The new Chief Executive of the Higher Education Authority, Dr Alan Wall, speaks about his belief that future and emerging skills are the key to economic success nationally and internationally and how Ireland’s higher education sector must adapt to make this a successful reality.
The impact of Covid-19 on higher education has forced changes across the board, but it also foregrounded the issues where the Higher Education Authority would be required to place its focus in the immediate future – flexible skills provision, inclusion, and the changing landscape.
As head of the HEA, Dr Wall is only too aware of the challenges that the higher education sector has had to face over the past year. And now, more than ever, it needs to be acutely responsive to the future and emerging skills needs of the Irish economy.
“To date Higher Education has responded well to the demands of society and there is good evidence to back this up. Take, for example, our most recent Graduate Outcomes Report. It shows that 80 per cent of graduates are in employment nine months after graduation and 90 per cent of those employed graduates are working in Ireland. Further, there is a high level of satisfaction amongst employers, our Ireland National Employer Survey showed an 86 per cent satisfaction rating among employers with the quality of higher education graduates.
“However, the system needs to continue to be more responsive to, and focused on, the future and emerging skill needs of the Irish and international economy.”
To date, the response of the higher education sector to aligning the skills needs of the economy has been further enhanced through initiatives such as Springboard+ courses, the Human Capital Initiative, the Apprenticeship system, the July Stimulus and more generally throughout the HEA’s undergraduate and postgraduate provision.
The role of employer engagement is to the forefront of all these initiatives through direct links with higher education providers or through engagement with the Regional Skills Fora Managers.
This collaborative approach has ensured that the higher education sector is producing graduates that are future world and work ready – such as embedding creative thinking, entrepreneurial skills, new technologies and new teaching and learning methods.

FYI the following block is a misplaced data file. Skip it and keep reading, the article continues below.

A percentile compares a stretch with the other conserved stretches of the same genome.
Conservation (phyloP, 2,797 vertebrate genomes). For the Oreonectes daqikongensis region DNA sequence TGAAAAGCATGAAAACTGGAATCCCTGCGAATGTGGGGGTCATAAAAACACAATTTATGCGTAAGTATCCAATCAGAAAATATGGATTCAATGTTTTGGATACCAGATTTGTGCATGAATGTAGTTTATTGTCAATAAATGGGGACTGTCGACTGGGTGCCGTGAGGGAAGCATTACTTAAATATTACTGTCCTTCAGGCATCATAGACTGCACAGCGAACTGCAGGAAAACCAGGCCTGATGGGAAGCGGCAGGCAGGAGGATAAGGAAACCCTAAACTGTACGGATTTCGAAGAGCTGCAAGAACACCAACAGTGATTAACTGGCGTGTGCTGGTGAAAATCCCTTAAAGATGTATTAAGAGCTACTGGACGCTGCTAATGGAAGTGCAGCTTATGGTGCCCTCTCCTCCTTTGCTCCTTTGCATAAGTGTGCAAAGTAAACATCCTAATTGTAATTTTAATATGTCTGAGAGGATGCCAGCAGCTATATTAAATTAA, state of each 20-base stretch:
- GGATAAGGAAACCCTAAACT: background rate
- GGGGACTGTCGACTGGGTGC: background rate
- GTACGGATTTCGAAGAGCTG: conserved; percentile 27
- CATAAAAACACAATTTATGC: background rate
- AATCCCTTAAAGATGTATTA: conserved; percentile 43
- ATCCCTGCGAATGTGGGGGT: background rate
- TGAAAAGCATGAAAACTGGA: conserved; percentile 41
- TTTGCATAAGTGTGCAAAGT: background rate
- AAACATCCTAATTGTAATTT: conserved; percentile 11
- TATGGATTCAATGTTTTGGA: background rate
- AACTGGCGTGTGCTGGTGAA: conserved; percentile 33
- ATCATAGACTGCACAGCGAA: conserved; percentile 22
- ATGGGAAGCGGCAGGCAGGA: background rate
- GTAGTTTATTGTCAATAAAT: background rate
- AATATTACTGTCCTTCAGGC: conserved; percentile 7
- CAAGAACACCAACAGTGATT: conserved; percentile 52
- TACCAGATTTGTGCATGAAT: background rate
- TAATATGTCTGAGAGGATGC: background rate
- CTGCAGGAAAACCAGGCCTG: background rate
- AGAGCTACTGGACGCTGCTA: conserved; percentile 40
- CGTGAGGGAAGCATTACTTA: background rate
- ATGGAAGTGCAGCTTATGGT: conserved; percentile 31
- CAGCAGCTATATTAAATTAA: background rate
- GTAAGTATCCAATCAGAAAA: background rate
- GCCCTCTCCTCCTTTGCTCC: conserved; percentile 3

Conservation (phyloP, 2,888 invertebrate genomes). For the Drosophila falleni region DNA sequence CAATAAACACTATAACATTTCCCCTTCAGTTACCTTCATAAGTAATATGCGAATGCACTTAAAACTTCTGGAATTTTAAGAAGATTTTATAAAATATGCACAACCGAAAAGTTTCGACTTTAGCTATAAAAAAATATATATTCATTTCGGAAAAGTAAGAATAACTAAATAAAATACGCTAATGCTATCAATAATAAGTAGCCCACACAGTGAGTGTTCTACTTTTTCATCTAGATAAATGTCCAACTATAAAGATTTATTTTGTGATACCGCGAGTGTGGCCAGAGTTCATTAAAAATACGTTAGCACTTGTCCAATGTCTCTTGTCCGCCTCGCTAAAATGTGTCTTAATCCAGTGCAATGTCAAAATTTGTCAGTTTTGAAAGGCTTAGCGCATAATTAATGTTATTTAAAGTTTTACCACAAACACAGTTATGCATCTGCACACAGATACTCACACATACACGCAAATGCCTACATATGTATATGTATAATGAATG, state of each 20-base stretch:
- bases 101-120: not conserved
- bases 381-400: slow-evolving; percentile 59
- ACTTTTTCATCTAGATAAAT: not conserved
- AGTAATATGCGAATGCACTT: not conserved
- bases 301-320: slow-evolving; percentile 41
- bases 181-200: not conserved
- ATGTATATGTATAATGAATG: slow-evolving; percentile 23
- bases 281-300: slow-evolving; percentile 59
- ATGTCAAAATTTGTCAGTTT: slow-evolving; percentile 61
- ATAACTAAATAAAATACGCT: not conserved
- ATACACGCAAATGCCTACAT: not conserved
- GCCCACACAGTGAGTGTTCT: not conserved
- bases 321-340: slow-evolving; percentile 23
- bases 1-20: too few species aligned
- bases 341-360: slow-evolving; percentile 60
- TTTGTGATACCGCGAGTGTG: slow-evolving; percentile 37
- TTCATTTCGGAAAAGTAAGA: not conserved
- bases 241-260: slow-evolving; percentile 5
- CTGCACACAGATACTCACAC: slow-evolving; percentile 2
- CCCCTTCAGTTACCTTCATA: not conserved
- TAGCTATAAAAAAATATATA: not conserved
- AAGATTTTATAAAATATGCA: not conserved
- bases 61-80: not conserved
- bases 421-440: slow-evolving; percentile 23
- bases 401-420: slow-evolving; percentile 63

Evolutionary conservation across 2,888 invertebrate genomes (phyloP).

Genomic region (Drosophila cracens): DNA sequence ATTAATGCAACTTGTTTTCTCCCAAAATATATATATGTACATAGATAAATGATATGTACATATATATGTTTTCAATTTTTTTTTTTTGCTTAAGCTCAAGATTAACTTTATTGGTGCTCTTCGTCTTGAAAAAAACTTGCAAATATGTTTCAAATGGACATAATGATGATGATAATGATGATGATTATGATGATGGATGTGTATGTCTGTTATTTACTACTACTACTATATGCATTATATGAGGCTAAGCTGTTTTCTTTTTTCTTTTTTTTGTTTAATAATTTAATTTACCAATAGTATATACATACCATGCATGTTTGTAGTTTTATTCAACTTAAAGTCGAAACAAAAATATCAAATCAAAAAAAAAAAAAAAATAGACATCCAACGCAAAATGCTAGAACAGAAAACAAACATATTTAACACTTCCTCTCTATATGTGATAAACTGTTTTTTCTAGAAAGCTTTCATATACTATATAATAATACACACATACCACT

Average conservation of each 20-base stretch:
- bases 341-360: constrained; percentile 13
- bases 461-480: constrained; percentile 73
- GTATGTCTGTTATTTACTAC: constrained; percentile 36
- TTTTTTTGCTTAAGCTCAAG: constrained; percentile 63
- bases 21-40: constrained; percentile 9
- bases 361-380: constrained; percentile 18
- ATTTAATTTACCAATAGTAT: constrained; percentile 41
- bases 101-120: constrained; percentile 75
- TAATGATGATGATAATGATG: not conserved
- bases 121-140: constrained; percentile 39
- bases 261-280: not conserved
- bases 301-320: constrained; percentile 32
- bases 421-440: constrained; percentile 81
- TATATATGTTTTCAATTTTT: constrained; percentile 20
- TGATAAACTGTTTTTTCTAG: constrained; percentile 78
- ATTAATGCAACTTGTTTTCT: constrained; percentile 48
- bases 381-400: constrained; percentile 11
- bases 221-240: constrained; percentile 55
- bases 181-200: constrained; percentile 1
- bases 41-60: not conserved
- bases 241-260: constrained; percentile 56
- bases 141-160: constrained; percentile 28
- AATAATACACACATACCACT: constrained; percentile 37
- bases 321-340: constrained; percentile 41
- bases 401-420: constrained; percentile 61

“We need also to ensure that we are constantly preparing for new and emerging technologies and a changing cohort of learners. While a lot has been achieved, there is always room for improvement and higher education needs to be examining different types of work-based learning and dual learning initiatives which are flexible and can be rapidly updated to meet labour market skills needs.
“This challenge is being met through a host of different initiatives that are targeted in specific areas such as innovative methods of teaching and delivery and responding rapidly to the emerging skills needs of enterprise, ensuring that we keep ahead of the curve when it comes to preparing students for the new and changing economic landscape.”
Access to education
One of the ways this is working for higher education and for enterprise is a new system which will allow pathways to full qualifications in bite-sized chunks and where students can get recognition of their prior learning, which would include industry experience, opening access to higher education to a whole new group of learners.
The recent July Stimulus funding allowed for the development of modular short-based courses like those being run in other EU countries. It is an area that the HEA would like to expand further due to its importance, flexible approach, and popularity.